A.S. Byatt and The Hidden Rhythms of ChildhoodThomas Beller
I went to hear A.S. Byatt last night. She has a broad, handsome face, full lips, and her expression in repose projects both austerity and a voluptuous generosity. When she arrived at the podium she was mostly obscured (“I’m a short woman,” she said as she adjusted the microphones down) and the angle from which I saw her, from the auditorium’s second row, meant that all I could see was her head. After a while her head came to seem disembodied, which I mean as a compliment, because there was such a sculpted lucidity to her thoughts and such a deliberate pace of her speech that after a while I was only aware of a mind at work and felt like I was listening to a very intellectual lullaby.
After her reading someone asked her about the jumble of different forms that populate her books – fairy tales, poems, letters. She said that she realized she would have to write the poems that appear in her novel, Possession, and was surprised to discover she had more of a fascility for this than she had realized.
“I always read a lot of Browning as a child,” she said, “because my mother read Browning.” And then she paused in a curious way, her lips pursing a little. I couldn’t read the sentiment, if there was a hostility in this memory or if this was the way that emotion registered on her face. She continued, “And it turned out that that there was this Victorian rhythm inside me that I had never had a chance to express.”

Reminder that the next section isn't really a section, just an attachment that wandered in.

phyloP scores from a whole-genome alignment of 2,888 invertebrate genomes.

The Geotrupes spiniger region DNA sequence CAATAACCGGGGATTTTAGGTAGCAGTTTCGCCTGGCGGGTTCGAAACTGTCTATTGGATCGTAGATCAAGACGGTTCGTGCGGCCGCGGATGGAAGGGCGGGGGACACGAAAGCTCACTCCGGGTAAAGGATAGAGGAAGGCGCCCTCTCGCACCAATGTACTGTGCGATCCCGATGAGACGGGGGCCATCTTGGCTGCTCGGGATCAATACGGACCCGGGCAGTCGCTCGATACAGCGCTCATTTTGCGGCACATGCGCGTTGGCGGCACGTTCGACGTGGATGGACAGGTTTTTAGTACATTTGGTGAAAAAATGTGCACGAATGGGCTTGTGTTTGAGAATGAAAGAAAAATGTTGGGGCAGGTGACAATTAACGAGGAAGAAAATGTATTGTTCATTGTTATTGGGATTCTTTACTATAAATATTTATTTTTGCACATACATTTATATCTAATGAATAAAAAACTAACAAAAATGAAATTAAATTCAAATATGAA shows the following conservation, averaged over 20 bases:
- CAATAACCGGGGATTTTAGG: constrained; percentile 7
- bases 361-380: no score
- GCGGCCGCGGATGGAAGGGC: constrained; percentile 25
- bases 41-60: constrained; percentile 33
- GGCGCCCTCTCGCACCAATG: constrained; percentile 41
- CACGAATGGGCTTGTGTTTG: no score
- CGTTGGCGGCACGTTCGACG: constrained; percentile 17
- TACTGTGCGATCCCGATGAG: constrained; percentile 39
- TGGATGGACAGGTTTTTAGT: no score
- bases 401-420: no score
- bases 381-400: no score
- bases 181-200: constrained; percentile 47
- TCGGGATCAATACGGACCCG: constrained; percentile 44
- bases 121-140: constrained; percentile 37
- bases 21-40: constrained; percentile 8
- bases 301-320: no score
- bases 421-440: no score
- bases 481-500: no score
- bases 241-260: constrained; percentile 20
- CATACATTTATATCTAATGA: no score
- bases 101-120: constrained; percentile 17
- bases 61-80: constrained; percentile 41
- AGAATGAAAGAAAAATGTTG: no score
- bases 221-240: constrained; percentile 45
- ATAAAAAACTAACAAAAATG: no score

And that phrase really jumped out at me. “Victorian Rhythm.” The phrase was itself pleasing, but what struck me was the idea that she had imbibed something as a little girl, it had lain dormant in her or a very long time, and then she had occasion to rediscover it, at which point it emerged.
I find myself vaguely aware, in various ways, of the long arc of consequences. The chaotic scrum of the days with little kids, my habits, my wife’s habits, the lessons we strive to impart, the various ways we undermine these lessons. There is the feeling of a blizzard of information and no real sense of how it will settle and what it will mean. That is why it is generally just as well not to think about it too much. You just have to go ahead and raise you kids and live. But hearing Byatt speak with such surprise and delight about these buried “Victorian Rhythms” reminded me that there will be something, and I don’t know what, some enthusiasm of ours, or the opposite, some petty hate, or perhaps just some banal habit which will lie submerged in our kids for decades and decades, and after a long time, probably after we are dead, emerge, and in so doing surprise them, as adults, and remind them of us, and of themselves when they were very little.
Byatt, who is rather regal –not in any pompous way but just by dint of accomplishment, bearing, Englishness– nevertheless had a twinkle in her eye as she recalled this discovery. It was a a lovely moment though also haunting, for some reason, like the sound of a music box slowing down.